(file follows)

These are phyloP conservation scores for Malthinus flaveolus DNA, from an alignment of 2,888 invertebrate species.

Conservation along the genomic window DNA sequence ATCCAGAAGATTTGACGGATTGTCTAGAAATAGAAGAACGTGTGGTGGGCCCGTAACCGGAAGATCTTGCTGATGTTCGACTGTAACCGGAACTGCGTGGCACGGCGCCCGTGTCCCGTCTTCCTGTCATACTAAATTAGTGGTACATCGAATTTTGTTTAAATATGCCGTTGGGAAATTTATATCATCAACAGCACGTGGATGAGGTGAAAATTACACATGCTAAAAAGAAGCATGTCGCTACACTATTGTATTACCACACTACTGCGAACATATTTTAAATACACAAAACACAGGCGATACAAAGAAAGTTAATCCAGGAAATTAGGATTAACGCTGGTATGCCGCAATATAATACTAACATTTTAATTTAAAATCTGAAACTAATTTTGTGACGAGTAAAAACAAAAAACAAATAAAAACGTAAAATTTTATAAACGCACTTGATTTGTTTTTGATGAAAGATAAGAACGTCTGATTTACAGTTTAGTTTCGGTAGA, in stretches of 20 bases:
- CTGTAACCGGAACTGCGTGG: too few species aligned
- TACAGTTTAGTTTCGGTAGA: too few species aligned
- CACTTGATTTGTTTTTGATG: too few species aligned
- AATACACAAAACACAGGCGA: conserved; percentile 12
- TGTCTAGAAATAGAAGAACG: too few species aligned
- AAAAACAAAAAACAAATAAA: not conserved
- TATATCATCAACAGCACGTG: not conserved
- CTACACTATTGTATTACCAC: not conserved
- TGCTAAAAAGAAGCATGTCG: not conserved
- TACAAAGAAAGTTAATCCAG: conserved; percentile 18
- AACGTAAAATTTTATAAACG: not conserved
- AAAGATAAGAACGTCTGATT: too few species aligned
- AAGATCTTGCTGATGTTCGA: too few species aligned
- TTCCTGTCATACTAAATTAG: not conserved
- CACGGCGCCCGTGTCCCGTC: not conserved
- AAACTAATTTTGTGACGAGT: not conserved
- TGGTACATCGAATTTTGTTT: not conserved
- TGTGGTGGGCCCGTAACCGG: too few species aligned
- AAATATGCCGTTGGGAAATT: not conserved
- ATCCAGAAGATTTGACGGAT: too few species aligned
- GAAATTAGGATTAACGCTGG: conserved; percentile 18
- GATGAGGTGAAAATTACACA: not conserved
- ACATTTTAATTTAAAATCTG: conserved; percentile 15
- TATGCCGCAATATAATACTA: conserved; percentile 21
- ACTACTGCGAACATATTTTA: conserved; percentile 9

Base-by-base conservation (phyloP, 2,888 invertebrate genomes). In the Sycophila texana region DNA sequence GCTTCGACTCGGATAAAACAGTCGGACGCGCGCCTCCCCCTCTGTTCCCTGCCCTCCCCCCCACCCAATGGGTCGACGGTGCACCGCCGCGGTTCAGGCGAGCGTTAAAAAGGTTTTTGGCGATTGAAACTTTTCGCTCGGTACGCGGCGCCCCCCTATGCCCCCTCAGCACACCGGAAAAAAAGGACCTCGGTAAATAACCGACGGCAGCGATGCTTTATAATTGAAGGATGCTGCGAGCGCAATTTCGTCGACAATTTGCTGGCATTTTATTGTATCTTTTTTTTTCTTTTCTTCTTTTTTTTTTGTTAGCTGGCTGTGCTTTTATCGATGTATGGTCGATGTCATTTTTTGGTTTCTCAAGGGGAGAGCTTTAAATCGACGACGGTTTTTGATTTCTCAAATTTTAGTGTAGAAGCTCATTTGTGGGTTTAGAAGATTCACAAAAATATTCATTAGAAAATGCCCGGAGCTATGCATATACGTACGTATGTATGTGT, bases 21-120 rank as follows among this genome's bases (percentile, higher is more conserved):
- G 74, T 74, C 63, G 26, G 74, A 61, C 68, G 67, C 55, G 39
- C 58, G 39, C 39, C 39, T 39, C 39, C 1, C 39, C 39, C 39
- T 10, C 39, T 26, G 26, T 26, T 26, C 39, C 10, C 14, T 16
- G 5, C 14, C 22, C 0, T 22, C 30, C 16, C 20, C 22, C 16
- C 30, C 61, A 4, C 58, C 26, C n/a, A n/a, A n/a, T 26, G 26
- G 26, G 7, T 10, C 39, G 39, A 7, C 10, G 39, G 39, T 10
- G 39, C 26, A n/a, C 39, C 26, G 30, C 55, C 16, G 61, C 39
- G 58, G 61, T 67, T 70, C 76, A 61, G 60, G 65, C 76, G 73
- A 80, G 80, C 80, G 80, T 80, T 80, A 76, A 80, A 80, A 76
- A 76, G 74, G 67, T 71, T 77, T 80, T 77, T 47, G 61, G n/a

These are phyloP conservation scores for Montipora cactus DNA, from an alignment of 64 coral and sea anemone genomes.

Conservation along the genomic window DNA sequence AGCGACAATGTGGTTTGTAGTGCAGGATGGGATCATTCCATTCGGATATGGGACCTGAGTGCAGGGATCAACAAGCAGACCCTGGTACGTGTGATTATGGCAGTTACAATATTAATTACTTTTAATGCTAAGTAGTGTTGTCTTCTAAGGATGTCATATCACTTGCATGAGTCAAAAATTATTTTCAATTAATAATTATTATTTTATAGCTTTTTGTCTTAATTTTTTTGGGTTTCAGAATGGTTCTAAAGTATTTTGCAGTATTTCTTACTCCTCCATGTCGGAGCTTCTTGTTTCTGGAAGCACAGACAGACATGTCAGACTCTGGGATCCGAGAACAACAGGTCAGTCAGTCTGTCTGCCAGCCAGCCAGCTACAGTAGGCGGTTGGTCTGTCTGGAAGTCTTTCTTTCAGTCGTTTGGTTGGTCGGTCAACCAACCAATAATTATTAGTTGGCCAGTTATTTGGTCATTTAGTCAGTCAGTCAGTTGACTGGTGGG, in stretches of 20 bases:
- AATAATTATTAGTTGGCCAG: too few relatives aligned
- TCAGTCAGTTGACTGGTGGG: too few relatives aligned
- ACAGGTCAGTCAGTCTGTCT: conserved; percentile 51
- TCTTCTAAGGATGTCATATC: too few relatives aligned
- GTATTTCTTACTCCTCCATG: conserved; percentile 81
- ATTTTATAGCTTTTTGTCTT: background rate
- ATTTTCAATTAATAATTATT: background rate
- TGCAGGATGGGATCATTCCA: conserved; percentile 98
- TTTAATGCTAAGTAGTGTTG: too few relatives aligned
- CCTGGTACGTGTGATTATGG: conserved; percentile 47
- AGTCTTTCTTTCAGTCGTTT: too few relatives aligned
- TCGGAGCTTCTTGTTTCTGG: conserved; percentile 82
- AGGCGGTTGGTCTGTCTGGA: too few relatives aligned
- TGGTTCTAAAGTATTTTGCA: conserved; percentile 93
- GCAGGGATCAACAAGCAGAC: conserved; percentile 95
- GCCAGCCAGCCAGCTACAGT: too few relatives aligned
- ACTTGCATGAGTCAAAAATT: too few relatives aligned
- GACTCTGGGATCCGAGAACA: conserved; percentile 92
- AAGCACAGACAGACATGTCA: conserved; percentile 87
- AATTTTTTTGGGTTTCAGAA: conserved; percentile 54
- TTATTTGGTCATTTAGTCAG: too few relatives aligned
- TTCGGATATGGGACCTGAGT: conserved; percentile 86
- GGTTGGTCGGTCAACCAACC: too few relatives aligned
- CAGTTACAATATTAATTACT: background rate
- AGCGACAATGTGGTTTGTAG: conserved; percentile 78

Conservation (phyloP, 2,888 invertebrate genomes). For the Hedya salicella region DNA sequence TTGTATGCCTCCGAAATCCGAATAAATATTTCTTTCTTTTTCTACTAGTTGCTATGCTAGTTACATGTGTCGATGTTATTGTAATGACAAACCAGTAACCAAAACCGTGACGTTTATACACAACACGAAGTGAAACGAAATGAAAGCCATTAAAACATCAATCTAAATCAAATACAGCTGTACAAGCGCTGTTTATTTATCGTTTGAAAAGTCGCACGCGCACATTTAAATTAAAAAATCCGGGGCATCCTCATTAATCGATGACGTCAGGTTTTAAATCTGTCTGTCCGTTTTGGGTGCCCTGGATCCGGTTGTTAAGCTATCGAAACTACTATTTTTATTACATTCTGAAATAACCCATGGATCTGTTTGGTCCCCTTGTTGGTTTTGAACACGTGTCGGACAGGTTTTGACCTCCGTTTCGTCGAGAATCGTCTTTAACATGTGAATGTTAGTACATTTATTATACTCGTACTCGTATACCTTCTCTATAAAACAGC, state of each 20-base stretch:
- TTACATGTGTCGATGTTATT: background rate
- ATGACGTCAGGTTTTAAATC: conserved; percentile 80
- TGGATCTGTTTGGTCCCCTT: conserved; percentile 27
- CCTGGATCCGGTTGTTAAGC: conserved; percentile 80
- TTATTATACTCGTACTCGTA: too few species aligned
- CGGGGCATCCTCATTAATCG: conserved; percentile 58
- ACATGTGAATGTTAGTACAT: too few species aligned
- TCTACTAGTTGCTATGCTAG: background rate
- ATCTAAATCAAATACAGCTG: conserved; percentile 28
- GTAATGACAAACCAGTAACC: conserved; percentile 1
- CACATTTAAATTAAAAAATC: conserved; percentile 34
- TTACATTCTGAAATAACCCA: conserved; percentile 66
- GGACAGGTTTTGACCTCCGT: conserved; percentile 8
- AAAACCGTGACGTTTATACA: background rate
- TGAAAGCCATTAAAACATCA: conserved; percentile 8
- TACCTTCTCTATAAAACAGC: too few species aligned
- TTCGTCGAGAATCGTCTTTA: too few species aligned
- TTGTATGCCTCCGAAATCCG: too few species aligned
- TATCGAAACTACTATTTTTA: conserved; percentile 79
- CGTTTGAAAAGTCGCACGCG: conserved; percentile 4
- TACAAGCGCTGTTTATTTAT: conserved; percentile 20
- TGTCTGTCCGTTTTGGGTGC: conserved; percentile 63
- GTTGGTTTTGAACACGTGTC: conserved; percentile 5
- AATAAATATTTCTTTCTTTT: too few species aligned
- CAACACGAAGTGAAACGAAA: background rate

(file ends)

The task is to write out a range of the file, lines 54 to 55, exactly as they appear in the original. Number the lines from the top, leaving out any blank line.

- TGGTTCTAAAGTATTTTGCA: conserved; percentile 93
- GCAGGGATCAACAAGCAGAC: conserved; percentile 95